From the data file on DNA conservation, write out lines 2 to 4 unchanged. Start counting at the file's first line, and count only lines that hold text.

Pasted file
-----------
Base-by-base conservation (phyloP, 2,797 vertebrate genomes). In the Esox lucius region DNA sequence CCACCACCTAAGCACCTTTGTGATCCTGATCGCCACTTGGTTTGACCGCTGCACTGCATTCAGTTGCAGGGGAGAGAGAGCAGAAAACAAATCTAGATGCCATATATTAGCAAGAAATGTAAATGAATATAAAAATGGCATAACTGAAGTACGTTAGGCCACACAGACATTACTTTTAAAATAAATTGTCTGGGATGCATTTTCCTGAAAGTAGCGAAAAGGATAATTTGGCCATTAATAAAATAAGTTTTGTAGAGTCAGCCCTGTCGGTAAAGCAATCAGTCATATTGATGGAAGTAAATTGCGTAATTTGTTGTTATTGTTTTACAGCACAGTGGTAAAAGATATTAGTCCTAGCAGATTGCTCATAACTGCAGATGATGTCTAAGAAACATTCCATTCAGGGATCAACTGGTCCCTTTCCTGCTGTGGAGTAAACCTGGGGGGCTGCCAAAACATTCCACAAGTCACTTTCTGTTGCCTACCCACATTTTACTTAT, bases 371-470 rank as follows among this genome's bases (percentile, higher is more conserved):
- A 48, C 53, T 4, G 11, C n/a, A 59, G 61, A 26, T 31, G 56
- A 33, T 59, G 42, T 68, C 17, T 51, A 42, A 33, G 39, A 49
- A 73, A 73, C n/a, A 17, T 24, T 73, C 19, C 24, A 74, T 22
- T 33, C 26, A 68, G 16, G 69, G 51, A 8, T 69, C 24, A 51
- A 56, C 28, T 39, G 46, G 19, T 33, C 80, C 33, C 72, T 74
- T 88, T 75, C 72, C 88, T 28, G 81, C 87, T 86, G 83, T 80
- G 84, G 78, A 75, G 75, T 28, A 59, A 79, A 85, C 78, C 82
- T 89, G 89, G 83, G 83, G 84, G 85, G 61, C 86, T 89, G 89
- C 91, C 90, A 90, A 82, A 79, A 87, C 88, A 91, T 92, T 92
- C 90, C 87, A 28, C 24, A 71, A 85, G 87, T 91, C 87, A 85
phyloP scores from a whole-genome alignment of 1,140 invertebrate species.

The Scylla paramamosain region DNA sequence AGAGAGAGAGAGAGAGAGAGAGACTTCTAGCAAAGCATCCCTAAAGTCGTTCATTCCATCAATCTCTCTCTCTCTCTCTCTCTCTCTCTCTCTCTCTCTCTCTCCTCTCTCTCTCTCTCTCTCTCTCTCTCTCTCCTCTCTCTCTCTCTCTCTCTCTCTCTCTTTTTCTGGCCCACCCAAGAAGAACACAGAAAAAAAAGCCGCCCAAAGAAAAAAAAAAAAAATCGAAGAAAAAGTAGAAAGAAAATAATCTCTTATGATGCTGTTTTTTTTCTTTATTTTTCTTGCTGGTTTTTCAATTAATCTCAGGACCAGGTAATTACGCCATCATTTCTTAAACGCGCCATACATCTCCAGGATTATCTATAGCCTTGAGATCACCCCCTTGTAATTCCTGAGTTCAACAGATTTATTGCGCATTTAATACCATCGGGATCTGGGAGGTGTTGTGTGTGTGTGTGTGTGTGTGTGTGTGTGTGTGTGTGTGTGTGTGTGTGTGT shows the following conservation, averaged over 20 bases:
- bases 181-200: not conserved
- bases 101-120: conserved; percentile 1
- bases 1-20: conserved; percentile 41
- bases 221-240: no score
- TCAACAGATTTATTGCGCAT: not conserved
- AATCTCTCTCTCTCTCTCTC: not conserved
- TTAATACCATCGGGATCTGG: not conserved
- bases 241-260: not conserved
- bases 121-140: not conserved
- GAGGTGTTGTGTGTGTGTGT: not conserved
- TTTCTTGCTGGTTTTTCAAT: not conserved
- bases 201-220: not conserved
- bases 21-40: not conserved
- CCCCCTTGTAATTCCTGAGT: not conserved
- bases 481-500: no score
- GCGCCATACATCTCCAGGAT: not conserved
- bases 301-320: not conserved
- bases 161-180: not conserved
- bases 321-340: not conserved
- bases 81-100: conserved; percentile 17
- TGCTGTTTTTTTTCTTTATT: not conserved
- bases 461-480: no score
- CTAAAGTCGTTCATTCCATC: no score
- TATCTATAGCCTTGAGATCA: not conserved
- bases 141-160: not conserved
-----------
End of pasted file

- A 48, C 53, T 4, G 11, C n/a, A 59, G 61, A 26, T 31, G 56
- A 33, T 59, G 42, T 68, C 17, T 51, A 42, A 33, G 39, A 49
- A 73, A 73, C n/a, A 17, T 24, T 73, C 19, C 24, A 74, T 22